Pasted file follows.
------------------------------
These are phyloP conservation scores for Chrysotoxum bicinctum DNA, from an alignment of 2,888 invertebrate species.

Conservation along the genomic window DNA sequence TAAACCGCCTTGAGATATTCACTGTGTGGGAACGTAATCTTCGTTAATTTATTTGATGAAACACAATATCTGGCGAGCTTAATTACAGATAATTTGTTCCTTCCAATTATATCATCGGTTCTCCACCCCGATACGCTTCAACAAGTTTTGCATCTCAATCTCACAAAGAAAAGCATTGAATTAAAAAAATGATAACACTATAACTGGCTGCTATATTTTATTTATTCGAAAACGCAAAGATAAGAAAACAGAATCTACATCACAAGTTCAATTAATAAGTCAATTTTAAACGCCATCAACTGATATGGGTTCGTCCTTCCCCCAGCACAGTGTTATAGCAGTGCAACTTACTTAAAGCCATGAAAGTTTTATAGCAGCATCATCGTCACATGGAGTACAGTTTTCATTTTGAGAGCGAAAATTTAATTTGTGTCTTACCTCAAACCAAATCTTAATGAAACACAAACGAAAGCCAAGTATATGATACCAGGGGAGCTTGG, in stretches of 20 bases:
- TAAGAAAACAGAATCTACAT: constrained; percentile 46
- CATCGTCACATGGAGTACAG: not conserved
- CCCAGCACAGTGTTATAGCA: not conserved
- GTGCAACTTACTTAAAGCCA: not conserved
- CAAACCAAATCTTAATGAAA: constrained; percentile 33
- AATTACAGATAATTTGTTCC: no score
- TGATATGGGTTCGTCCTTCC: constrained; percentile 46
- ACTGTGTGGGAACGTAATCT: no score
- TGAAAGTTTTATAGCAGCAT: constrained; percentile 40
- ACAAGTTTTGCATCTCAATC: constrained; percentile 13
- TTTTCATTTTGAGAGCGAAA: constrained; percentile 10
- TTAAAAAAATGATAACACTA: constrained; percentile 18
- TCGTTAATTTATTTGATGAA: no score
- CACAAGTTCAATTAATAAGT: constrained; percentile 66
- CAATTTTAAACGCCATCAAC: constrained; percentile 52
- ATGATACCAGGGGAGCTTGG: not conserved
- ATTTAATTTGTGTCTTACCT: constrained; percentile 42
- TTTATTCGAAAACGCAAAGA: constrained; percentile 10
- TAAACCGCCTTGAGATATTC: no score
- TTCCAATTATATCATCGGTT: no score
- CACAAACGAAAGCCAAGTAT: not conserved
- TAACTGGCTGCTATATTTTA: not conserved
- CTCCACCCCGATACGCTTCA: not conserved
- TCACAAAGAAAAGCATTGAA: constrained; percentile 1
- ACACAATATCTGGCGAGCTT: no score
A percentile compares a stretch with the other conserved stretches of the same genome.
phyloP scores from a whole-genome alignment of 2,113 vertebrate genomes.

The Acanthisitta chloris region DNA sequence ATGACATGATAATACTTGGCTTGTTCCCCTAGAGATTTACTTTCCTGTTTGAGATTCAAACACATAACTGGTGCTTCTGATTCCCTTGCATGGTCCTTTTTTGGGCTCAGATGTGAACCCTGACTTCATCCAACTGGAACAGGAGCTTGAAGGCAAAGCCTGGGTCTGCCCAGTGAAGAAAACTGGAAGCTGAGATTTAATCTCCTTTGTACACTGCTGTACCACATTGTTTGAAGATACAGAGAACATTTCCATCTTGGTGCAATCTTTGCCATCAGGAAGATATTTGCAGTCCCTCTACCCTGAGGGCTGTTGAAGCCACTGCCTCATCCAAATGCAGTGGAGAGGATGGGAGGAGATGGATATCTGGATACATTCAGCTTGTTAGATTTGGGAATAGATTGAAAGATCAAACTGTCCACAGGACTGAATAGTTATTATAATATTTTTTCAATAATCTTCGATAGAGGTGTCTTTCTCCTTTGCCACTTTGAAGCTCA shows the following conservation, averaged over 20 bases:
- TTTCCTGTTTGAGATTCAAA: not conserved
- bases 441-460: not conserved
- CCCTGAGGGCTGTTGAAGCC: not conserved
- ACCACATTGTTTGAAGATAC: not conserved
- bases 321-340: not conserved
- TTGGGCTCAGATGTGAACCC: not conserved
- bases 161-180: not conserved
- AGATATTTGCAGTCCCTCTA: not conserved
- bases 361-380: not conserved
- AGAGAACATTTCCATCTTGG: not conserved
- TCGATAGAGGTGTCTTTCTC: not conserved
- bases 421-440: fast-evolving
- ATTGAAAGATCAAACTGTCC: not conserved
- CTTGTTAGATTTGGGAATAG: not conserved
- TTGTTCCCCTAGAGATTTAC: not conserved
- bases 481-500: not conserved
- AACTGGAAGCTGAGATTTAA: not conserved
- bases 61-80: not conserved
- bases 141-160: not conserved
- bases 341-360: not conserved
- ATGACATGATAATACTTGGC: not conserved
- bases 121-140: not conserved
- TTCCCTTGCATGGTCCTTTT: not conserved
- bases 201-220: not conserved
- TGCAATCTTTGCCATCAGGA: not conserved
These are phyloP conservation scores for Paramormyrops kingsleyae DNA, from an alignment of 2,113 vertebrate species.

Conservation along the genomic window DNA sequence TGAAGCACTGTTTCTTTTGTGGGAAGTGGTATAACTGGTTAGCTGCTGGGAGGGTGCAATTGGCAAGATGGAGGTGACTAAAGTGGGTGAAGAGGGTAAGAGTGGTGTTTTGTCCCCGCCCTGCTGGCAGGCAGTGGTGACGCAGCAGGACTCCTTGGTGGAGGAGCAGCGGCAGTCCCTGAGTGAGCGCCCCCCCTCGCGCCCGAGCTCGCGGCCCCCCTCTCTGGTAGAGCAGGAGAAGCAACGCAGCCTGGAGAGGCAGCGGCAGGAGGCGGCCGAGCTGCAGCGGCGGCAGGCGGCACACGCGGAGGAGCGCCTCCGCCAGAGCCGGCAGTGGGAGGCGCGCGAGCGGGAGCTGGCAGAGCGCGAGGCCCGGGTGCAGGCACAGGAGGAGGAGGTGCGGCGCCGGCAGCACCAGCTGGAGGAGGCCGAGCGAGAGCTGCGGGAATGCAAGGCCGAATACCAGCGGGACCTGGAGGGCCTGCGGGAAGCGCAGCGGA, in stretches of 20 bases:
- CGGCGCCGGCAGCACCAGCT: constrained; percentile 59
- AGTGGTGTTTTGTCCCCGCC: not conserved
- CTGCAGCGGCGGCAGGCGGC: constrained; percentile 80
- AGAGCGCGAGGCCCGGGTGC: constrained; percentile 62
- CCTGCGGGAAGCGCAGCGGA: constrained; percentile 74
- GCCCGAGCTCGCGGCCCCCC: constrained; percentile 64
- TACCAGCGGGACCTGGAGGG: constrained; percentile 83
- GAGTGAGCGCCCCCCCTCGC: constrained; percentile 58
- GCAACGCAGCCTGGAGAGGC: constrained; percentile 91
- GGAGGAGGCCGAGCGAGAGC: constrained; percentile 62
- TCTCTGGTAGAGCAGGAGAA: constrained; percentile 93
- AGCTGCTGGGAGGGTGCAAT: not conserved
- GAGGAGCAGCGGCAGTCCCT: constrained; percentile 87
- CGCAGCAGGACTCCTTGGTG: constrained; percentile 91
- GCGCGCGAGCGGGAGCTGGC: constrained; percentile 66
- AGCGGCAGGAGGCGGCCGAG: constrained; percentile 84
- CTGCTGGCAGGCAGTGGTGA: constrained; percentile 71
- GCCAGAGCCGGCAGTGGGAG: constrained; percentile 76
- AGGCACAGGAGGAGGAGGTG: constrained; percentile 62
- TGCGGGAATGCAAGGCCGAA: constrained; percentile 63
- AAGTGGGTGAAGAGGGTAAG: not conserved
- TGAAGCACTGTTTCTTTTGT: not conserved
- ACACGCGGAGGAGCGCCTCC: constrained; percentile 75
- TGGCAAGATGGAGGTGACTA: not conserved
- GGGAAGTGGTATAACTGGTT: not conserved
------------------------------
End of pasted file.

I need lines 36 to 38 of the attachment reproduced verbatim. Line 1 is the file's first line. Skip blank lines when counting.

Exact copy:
- TTGGGCTCAGATGTGAACCC: not conserved
- bases 161-180: not conserved
- AGATATTTGCAGTCCCTCTA: not conserved